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Language and Competition

The Annals of Cardiology No. 13 | Language and Competition. How does your doctor respond to your questions? Does he dress-up his answers in medical terms so that you don’t have a clue what he’s saying, or is he so dismissive that you feel like he’s talking to a five-year-old? I discuss these issues and more in this week’s newsletter.

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The Annals of Cardiology No. 13 | Language and Competition

How does your doctor respond to your questions? Does he dress-up his answers in medical terms so impenetrable that you don’t have a clue what he’s saying, or is he so dismissive that you feel like he’s talking to a five-year-old? Is it even possible for you to engage on the same playing field?

Part of the problem is that doctors, like most professionals, are competitive. They strive to attend the best schools, publish the latest articles, get the most referrals, and climb highest and quickest up the academic ladder. We want it all. As a result, it’s sometimes tricky to occupy the space between competence, with its undertones of “achieving a minimum standard” and competition, with it’s overtones of “I’m the best.” If you think doctors don’t struggle with this, check out this little interaction which took place in my office last month.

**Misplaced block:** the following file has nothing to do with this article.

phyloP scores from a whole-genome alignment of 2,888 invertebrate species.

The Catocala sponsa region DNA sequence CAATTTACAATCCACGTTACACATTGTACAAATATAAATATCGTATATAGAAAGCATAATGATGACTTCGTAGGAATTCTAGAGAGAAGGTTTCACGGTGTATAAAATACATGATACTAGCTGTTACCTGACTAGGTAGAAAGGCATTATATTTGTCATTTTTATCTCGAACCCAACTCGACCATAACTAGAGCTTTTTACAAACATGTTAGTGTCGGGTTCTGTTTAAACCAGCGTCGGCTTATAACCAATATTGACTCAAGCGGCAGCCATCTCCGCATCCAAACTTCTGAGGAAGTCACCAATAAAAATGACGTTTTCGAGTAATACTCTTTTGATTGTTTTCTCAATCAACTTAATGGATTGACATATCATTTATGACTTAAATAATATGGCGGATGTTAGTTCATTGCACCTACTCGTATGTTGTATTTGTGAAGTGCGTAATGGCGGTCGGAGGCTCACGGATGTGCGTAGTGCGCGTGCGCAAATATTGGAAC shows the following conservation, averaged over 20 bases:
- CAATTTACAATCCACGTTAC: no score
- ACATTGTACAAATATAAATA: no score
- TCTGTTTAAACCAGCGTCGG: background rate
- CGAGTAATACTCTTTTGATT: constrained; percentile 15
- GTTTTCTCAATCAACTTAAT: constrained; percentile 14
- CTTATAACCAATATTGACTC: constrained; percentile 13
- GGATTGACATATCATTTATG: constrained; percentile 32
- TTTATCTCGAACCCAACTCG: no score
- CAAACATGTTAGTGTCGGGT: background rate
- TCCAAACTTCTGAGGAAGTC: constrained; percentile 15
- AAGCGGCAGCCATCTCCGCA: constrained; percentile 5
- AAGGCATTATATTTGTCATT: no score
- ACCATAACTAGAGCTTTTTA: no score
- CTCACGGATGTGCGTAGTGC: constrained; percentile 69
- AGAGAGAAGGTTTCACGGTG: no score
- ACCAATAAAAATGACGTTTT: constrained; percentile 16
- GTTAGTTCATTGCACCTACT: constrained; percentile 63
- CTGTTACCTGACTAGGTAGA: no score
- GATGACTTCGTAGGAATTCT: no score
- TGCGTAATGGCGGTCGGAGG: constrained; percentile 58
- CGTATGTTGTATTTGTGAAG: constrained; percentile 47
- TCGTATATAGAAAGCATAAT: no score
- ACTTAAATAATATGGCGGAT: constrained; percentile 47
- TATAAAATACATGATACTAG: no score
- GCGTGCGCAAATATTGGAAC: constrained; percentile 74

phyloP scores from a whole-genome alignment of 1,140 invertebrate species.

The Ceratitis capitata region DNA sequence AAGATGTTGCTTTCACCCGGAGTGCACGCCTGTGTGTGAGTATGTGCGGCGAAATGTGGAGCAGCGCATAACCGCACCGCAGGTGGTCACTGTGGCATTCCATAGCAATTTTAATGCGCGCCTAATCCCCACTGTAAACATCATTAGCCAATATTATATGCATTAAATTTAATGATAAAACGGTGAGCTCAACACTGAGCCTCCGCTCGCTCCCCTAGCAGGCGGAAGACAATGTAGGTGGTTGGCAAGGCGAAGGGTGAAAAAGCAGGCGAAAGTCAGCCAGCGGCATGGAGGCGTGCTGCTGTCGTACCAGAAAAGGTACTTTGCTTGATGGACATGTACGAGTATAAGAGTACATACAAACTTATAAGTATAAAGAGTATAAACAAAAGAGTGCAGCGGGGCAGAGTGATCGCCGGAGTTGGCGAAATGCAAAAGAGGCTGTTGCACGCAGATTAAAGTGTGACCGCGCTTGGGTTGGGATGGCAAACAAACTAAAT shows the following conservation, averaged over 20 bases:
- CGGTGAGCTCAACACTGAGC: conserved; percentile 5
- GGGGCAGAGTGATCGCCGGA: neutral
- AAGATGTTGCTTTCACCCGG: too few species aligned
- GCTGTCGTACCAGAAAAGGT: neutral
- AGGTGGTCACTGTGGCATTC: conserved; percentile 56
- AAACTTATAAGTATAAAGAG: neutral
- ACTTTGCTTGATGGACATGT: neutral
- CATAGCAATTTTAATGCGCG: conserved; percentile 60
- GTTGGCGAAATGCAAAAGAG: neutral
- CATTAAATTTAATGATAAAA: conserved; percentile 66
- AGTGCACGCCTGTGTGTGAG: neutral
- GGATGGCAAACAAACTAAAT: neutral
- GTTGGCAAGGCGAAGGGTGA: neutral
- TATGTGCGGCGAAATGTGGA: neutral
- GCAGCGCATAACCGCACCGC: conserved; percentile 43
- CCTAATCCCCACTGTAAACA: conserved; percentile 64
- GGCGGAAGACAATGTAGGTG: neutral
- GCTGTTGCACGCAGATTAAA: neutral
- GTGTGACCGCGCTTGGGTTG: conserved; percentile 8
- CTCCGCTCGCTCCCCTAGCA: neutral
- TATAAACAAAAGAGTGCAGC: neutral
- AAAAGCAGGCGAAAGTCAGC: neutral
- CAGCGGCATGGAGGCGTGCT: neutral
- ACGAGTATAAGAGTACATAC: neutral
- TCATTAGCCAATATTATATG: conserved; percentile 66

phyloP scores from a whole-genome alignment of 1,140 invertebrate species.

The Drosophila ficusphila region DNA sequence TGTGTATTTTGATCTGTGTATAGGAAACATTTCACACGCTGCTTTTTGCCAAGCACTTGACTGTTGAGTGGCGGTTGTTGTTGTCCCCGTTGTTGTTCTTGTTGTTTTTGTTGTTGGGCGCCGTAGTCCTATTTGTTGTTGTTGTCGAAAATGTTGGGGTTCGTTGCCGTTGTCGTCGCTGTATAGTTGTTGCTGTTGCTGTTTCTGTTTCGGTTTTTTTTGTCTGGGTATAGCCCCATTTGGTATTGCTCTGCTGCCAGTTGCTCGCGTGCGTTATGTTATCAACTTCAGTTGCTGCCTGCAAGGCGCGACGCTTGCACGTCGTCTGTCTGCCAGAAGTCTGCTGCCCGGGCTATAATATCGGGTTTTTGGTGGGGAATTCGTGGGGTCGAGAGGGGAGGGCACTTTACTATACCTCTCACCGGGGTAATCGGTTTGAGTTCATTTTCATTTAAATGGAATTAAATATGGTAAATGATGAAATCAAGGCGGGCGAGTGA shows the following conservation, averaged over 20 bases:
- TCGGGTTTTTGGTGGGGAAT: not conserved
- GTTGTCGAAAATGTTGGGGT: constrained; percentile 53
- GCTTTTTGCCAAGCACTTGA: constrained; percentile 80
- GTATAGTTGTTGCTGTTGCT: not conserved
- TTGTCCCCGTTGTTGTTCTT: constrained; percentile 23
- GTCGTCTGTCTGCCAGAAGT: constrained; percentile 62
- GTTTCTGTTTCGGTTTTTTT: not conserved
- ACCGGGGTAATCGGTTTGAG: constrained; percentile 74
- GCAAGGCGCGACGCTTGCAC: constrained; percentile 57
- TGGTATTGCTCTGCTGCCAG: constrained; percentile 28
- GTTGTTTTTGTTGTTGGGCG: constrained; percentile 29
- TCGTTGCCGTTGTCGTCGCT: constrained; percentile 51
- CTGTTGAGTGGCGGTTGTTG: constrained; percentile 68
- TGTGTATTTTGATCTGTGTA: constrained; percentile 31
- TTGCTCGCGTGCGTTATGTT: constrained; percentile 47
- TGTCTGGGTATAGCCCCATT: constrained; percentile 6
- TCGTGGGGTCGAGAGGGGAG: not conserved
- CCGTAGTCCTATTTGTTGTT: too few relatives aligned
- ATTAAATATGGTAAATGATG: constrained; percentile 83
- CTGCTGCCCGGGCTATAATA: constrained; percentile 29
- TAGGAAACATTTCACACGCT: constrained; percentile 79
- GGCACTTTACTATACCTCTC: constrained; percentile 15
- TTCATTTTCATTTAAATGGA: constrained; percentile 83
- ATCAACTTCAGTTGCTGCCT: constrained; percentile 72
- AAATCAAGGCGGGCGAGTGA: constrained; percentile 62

I’m settled behind my mahogany desk at 27 Point Finger Road, a little grey behind the ears, fat résumé in the drawer – just the right combination of education and experience. In walks fit-looking Mr. D’Angelo sporting a moustache, an open-collar Polo, and TABS shorts. He’s a professional tennis player. I think, “Oh good, I love tennis.” But before I can say anything, he rattles off a list of tournaments he has won. Then he tells me he prefers his care under the doctors at The World’s Best Hospital, but, since he’s stuck on an island with a heart problem, he figures it would be good to “check in with someone” between visits to his overseas specialists. He follows this with a few well-rehearsed medical terms, informing me that he has “a micro re-entrant circuit in his pulmonary veins”. He could have said that he’d been diagnosed with atrial fibrillation or an arrhythmia or even an irregular heartbeat, but his doctored-up language is intended to convey a certain fluency. I realize I am being tested. I want to take the bait. I think to myself, “Hmm, he may be good at tennis, but I’m better at cardiology, and we’re in my court. I know I can beat him. If he quotes the latest randomized double-blinded trial to treat his condition, then I’ll feign ignorance and counterattack by asking whether it was a Phase I, II, or III trial and whether it was powered to disprove the null hypothesis.” Arrgh! Let the match begin!


To download the full installment of The Annals of Cardiology please click here.

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